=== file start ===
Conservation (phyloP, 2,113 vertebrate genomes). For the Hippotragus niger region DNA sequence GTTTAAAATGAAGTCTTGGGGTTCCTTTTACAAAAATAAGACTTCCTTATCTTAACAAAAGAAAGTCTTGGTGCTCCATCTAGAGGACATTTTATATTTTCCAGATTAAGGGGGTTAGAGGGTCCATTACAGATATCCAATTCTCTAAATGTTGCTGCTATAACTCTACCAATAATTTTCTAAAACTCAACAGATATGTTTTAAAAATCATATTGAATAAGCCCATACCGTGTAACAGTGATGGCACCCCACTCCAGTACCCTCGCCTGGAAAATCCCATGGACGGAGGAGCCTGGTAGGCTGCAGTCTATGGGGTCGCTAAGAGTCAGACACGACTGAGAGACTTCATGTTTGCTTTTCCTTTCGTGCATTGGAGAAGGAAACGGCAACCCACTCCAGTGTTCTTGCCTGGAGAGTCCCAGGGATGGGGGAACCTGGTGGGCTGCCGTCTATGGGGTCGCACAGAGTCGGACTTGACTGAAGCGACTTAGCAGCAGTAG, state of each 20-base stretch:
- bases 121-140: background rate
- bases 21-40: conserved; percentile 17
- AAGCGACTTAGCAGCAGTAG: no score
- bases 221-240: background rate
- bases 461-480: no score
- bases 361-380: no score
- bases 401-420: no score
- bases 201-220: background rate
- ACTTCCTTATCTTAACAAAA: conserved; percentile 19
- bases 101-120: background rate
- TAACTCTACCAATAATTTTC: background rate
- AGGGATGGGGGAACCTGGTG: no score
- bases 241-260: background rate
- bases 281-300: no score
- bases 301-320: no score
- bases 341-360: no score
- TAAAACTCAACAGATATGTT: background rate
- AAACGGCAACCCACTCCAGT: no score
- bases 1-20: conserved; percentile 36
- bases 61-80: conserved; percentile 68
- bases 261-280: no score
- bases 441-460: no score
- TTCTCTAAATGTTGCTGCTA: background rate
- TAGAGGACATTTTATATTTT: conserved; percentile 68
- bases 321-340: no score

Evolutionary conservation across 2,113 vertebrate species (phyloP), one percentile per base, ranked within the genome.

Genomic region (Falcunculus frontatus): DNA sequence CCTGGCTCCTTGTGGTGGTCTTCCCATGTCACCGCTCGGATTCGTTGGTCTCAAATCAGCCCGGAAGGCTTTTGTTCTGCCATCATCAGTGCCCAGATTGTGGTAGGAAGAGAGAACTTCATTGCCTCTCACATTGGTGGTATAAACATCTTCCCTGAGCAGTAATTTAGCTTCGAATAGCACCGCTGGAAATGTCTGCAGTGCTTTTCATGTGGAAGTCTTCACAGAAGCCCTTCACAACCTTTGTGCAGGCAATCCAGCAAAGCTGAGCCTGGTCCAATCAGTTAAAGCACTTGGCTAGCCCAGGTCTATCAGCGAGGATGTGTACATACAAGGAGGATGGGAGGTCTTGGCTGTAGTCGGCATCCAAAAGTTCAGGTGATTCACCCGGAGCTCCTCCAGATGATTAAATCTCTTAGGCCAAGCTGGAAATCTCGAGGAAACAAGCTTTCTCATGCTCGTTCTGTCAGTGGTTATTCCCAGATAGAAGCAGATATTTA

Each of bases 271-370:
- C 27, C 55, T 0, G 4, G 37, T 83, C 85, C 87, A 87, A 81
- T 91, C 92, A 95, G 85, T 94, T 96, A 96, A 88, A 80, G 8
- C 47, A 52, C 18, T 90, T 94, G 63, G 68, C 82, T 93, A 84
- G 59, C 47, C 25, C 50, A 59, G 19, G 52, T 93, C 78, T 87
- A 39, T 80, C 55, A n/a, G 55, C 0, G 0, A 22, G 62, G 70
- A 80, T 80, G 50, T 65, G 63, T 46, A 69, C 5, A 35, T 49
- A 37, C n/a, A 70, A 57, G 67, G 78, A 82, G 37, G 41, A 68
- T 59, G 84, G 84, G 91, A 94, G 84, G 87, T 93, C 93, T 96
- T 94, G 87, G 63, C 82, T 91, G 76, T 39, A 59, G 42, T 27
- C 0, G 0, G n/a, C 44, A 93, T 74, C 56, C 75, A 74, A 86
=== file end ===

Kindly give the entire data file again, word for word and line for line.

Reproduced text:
Conservation (phyloP, 2,113 vertebrate genomes). For the Hippotragus niger region DNA sequence GTTTAAAATGAAGTCTTGGGGTTCCTTTTACAAAAATAAGACTTCCTTATCTTAACAAAAGAAAGTCTTGGTGCTCCATCTAGAGGACATTTTATATTTTCCAGATTAAGGGGGTTAGAGGGTCCATTACAGATATCCAATTCTCTAAATGTTGCTGCTATAACTCTACCAATAATTTTCTAAAACTCAACAGATATGTTTTAAAAATCATATTGAATAAGCCCATACCGTGTAACAGTGATGGCACCCCACTCCAGTACCCTCGCCTGGAAAATCCCATGGACGGAGGAGCCTGGTAGGCTGCAGTCTATGGGGTCGCTAAGAGTCAGACACGACTGAGAGACTTCATGTTTGCTTTTCCTTTCGTGCATTGGAGAAGGAAACGGCAACCCACTCCAGTGTTCTTGCCTGGAGAGTCCCAGGGATGGGGGAACCTGGTGGGCTGCCGTCTATGGGGTCGCACAGAGTCGGACTTGACTGAAGCGACTTAGCAGCAGTAG, state of each 20-base stretch:
- bases 121-140: background rate
- bases 21-40: conserved; percentile 17
- AAGCGACTTAGCAGCAGTAG: no score
- bases 221-240: background rate
- bases 461-480: no score
- bases 361-380: no score
- bases 401-420: no score
- bases 201-220: background rate
- ACTTCCTTATCTTAACAAAA: conserved; percentile 19
- bases 101-120: background rate
- TAACTCTACCAATAATTTTC: background rate
- AGGGATGGGGGAACCTGGTG: no score
- bases 241-260: background rate
- bases 281-300: no score
- bases 301-320: no score
- bases 341-360: no score
- TAAAACTCAACAGATATGTT: background rate
- AAACGGCAACCCACTCCAGT: no score
- bases 1-20: conserved; percentile 36
- bases 61-80: conserved; percentile 68
- bases 261-280: no score
- bases 441-460: no score
- TTCTCTAAATGTTGCTGCTA: background rate
- TAGAGGACATTTTATATTTT: conserved; percentile 68
- bases 321-340: no score

Evolutionary conservation across 2,113 vertebrate species (phyloP), one percentile per base, ranked within the genome.

Genomic region (Falcunculus frontatus): DNA sequence CCTGGCTCCTTGTGGTGGTCTTCCCATGTCACCGCTCGGATTCGTTGGTCTCAAATCAGCCCGGAAGGCTTTTGTTCTGCCATCATCAGTGCCCAGATTGTGGTAGGAAGAGAGAACTTCATTGCCTCTCACATTGGTGGTATAAACATCTTCCCTGAGCAGTAATTTAGCTTCGAATAGCACCGCTGGAAATGTCTGCAGTGCTTTTCATGTGGAAGTCTTCACAGAAGCCCTTCACAACCTTTGTGCAGGCAATCCAGCAAAGCTGAGCCTGGTCCAATCAGTTAAAGCACTTGGCTAGCCCAGGTCTATCAGCGAGGATGTGTACATACAAGGAGGATGGGAGGTCTTGGCTGTAGTCGGCATCCAAAAGTTCAGGTGATTCACCCGGAGCTCCTCCAGATGATTAAATCTCTTAGGCCAAGCTGGAAATCTCGAGGAAACAAGCTTTCTCATGCTCGTTCTGTCAGTGGTTATTCCCAGATAGAAGCAGATATTTA

Each of bases 271-370:
- C 27, C 55, T 0, G 4, G 37, T 83, C 85, C 87, A 87, A 81
- T 91, C 92, A 95, G 85, T 94, T 96, A 96, A 88, A 80, G 8
- C 47, A 52, C 18, T 90, T 94, G 63, G 68, C 82, T 93, A 84
- G 59, C 47, C 25, C 50, A 59, G 19, G 52, T 93, C 78, T 87
- A 39, T 80, C 55, A n/a, G 55, C 0, G 0, A 22, G 62, G 70
- A 80, T 80, G 50, T 65, G 63, T 46, A 69, C 5, A 35, T 49
- A 37, C n/a, A 70, A 57, G 67, G 78, A 82, G 37, G 41, A 68
- T 59, G 84, G 84, G 91, A 94, G 84, G 87, T 93, C 93, T 96
- T 94, G 87, G 63, C 82, T 91, G 76, T 39, A 59, G 42, T 27
- C 0, G 0, G n/a, C 44, A 93, T 74, C 56, C 75, A 74, A 86